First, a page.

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Parshat Re’eh

Friday, August 18th, 2017

In Parshat Re’eh Moshe advises that Bnei Yisrael keep on the right path that Hashem has laid out for them and warns of possible false prophets that may come along to try and change things. In Ch13 we are told that if a prophet or dreamer of dreams comes and gives a sign, and the sign comes to pass, and he tells you to worship others, do not listen! this is just a test from Hashem. Moshe’s presentation of the subject and the use of the term prophet rather than a false prophet in the text, leads to various interpretations of the challenges that might face our nation, if and when a false prophet might appear,

There are different approaches as to whether the appearance of this prophet would be firstly as real prophet and then turn bad or those such as the Ramban who are of the opinion that there are people with mystical powers and there will be occasions when one of these shady characters will be able to present some form of miraculous task which will appear as sign from Hashem. The Abarbanel takes a more rational approach that there can seemingly be a great scholar or orator, such as the soon after him to appear false Messiah Shabtai Zvi  in the 17th Century, who will be highly convincing. Whatever approach is taken, this is all just to test our faith

Interestingly if we take a look at the concept of a prophet, this seems fairly clear when studying the writings of Isaiah and Jeremiah but more difficult to comprehend in the Torah. The word “Navi” for a prophet can be translated as “to bring”, which could be just to bring a message or possibly to bring some prophesy of what might happen in the future. Four of our biblical figures Abraham, Aaron, Miriam Moshe are all noted as prophets and we are even told in the final words of the close of the Torah that never again will there be a prophet like Moshe who knew Hashem face to face.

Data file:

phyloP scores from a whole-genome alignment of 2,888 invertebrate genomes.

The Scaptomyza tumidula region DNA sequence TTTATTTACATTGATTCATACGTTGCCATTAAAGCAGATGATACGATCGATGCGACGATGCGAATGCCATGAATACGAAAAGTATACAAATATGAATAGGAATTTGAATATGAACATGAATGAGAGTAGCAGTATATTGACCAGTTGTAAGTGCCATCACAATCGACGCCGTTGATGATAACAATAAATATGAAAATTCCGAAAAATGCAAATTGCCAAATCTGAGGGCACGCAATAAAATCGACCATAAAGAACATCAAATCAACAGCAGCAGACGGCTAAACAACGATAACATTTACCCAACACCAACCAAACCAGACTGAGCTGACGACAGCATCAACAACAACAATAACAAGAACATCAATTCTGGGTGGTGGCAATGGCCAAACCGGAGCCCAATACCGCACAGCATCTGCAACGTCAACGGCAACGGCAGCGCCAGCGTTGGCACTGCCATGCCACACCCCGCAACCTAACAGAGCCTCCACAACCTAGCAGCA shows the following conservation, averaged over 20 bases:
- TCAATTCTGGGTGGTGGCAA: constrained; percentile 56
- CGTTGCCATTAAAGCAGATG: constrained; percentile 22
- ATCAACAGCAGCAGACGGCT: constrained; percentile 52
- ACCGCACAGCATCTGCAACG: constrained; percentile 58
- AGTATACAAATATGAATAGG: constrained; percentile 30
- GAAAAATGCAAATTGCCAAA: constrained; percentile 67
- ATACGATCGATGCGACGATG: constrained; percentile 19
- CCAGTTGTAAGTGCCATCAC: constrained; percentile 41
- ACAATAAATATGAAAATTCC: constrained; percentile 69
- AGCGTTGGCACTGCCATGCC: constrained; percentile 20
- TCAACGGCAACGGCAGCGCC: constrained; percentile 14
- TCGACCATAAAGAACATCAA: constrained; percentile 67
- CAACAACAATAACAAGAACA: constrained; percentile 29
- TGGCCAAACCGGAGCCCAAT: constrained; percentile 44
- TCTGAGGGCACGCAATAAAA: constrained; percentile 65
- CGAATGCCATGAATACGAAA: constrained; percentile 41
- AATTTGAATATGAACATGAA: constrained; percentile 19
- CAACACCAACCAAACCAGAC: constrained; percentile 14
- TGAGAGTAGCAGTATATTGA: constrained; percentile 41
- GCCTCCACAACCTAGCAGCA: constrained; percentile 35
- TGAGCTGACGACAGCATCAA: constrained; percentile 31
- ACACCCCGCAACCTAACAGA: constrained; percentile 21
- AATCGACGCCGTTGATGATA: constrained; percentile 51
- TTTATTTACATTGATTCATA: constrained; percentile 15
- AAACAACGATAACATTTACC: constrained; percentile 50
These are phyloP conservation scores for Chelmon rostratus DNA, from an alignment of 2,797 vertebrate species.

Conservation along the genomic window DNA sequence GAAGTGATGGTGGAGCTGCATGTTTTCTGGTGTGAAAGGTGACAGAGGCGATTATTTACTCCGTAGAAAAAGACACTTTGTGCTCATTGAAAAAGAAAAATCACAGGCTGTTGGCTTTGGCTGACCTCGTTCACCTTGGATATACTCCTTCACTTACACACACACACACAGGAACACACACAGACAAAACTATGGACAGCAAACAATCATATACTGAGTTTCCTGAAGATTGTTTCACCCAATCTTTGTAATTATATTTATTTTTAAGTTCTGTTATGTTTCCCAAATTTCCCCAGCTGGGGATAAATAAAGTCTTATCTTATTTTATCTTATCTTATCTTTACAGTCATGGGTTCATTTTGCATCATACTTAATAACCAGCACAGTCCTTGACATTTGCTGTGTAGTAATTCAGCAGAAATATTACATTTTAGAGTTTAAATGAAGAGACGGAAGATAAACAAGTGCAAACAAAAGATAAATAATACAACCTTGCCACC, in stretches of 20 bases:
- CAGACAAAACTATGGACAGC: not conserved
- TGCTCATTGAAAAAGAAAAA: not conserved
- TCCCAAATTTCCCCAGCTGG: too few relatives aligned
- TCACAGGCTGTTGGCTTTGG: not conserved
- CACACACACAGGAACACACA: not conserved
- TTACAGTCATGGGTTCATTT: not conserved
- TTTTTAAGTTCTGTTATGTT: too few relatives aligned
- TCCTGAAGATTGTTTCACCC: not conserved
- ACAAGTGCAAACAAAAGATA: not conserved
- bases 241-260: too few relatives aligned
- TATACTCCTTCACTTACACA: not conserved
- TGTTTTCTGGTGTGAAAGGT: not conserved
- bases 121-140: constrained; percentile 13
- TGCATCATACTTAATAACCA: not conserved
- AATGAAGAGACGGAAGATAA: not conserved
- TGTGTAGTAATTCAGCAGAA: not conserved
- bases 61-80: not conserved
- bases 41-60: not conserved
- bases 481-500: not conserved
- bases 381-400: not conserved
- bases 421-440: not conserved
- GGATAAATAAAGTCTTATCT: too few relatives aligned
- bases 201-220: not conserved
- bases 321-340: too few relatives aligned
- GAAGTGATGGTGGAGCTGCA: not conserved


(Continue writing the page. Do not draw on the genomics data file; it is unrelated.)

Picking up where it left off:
This is a good topic for a Friday night discussion and we could all have an opinion on this and I think what we are being told, through these four is, that each had a message to bring to our nation and knew how to express and present it.  We sadly can only read their words or how they behaved, but would it not be wonderful, if we could hear how they expressed themselves, their tone, intonation, expression, what they stressed and how the point was made.

Note how each of these four are mentioned. Hashem tells Avimelech, in the incident with Sarah “for he is a prophet and will pray for you” and Rashbam explains that Hashem loved the way Abraham talked and prayed and Abraham certainly brought the message of monotheism to the world. When Moshe says he cannot express himself Hashem tells him he will send Aaron to be his spokesman using the word Navi. After the crossing of the Red Sea we are told “and Miriam the prophetess took the drum in her hand and spoke to them – Sing to Hashem for he is exalted.” Finally we have Moshe who brings Hashem’s message through the Torah and particularly during his great speech herein Devarim.

So do we have any of either styles of prophets today. I think we could certainly put Rabbi Jonathan Sacks in the Biblical category of bringing a significant religious and moral message to the world. In the prophetic category there are those today who are called futurists predicting based on current knowledge where we might be in a few years time. One of the very interesting futurists is the Israeli Professor David Pasig, who is actually religious. I have heard one of Prof Passig’s talks on the mind blowing thought that, with modern medical advances, we might soon be living till the age of 150 years old and we have to prepare for this eventuality. What is great about our modern Prophets and different from the days of old, is not only can we read what they say but we can watch and hear them on the Internet in TED talks and such like and see how they present -”Re’eh” – see for yourselves.